When The Little Things Count...
Visual Impact Assessments
Visual impacts are changes to the scenic attributes of the landscape brought about by the introduction of visual contrasts and the associated changes in the human visual experience of the landscape. Visual Impact Assessment (or VIA) is the analysis of the potential visual impacts to the landscape and landscape views resulting from a proposed development or land management action. The document that contains a visual impact analysis is also often referred to as a visual impact assessment or VIA.
Environmental Impact Assessments
Environmental assessment is the assessment of the environmental consequences of a plan, policy, program, or actual projects before the decision to move forward with the proposed action. In this context, the term "environmental impact assessment" is usually used when applied to actual projects by individuals or companies and the term "strategic environmental assessment" applies to policies, plans and programmes most often proposed by organs of the state.
Environmental Management Programmes
An Environmental Management Programme describes the proposed development and identifies potential mitigation measures to minimize negative impacts and to promote positive impacts of the proposed development. An Environmental Management Program should cover all areas of the proposed development, from pre-construction / planning activities, through construction phases, rehabilitation and even closure, where applicable. It is a “living” document that should be kept updated as the development continues to ensure that it remains relevant.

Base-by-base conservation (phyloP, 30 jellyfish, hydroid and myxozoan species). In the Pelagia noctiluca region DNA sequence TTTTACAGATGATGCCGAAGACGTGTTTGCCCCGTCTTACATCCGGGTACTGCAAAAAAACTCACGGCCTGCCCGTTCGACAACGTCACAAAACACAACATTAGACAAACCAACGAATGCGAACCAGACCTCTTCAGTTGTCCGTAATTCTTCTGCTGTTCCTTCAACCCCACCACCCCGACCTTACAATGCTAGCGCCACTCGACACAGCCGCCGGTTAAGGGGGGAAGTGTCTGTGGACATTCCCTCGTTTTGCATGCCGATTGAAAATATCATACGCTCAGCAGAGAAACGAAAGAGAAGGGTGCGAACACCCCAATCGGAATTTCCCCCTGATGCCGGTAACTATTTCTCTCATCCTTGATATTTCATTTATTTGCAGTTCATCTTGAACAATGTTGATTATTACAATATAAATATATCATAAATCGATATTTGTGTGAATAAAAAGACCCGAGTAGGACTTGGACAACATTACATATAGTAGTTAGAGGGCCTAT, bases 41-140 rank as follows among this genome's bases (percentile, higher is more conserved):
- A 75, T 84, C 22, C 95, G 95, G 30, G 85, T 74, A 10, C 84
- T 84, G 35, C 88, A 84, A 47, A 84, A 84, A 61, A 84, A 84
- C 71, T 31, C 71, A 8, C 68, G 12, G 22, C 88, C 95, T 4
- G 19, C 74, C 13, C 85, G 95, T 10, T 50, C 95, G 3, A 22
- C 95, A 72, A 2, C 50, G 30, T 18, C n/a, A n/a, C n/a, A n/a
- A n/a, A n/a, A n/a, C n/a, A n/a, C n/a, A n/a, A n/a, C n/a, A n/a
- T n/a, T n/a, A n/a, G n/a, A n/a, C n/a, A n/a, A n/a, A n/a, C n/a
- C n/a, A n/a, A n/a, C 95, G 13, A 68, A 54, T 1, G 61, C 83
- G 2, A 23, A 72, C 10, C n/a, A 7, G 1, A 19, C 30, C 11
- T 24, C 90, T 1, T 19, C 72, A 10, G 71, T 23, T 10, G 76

Environmental Monitoring And Auditing
Environmental Monitoring is the systematic observation of the state of the environment and the factors influencing it. Its main purposes are to forecast changes to the state of the environment and to provide initial data for planning documents, programmes and projects. The procedure of Environmental Monitoring shall be established by law.
Water Use License Applications
The National Water Act and subsequent licence requirements apply to all persons in South Africa. To make this more understandable and better managed, the National Water Act specifies 11 water uses, in Section 21, that require
licencing. Any person that engages in any of the 11 water uses needs to be authorised to do so. However, two water uses referred to as Section 21(c) and (I) require greater attention. These two water uses are designed
to prevent pollution or changes in the water resource that could render the water resource harmful or unfit for its’ purpose.
Whether you are a private homeowner or a developer that is planning on any development near to a water resource, you may be required to obtain authorisation. If you are planning on extracting water, storing water, reducing the flow of a water resource, discharging or disposing of waste or water into a water resource or from underground, or if you are planning on using water for recreational purposes, you may be required to obtain authorisation before engaging with the task.
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